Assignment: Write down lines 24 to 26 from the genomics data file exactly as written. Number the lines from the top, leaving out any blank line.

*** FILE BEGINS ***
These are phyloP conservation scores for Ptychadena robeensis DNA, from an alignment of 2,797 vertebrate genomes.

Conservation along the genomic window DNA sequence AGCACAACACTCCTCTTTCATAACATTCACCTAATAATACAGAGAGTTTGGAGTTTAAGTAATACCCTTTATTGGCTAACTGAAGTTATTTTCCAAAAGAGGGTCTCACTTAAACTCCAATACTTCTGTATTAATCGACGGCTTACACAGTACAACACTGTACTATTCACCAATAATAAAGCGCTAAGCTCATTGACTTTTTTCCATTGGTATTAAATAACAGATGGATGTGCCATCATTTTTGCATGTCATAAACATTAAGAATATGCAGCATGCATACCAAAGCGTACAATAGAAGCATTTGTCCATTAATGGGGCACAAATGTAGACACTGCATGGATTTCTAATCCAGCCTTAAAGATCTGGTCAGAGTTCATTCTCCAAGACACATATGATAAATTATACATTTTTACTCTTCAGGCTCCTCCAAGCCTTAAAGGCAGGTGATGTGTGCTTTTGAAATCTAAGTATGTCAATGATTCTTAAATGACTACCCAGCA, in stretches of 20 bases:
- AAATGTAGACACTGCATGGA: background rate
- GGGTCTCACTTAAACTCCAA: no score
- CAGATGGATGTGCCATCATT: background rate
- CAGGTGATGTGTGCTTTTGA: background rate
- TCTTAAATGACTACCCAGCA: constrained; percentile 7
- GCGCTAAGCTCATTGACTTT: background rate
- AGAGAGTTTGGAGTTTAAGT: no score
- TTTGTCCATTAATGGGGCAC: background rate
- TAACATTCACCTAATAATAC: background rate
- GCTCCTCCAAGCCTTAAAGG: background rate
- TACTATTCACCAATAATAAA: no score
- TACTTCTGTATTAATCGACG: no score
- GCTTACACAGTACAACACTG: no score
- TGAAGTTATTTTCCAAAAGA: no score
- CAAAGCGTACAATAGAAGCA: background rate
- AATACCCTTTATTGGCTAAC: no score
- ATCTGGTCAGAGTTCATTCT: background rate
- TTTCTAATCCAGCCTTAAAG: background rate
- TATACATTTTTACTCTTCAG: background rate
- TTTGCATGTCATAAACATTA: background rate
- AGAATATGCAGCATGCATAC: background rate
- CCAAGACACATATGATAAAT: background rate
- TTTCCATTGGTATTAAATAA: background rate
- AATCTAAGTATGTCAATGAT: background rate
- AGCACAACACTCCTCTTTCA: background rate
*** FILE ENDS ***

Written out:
- CCAAGACACATATGATAAAT: background rate
- TTTCCATTGGTATTAAATAA: background rate
- AATCTAAGTATGTCAATGAT: background rate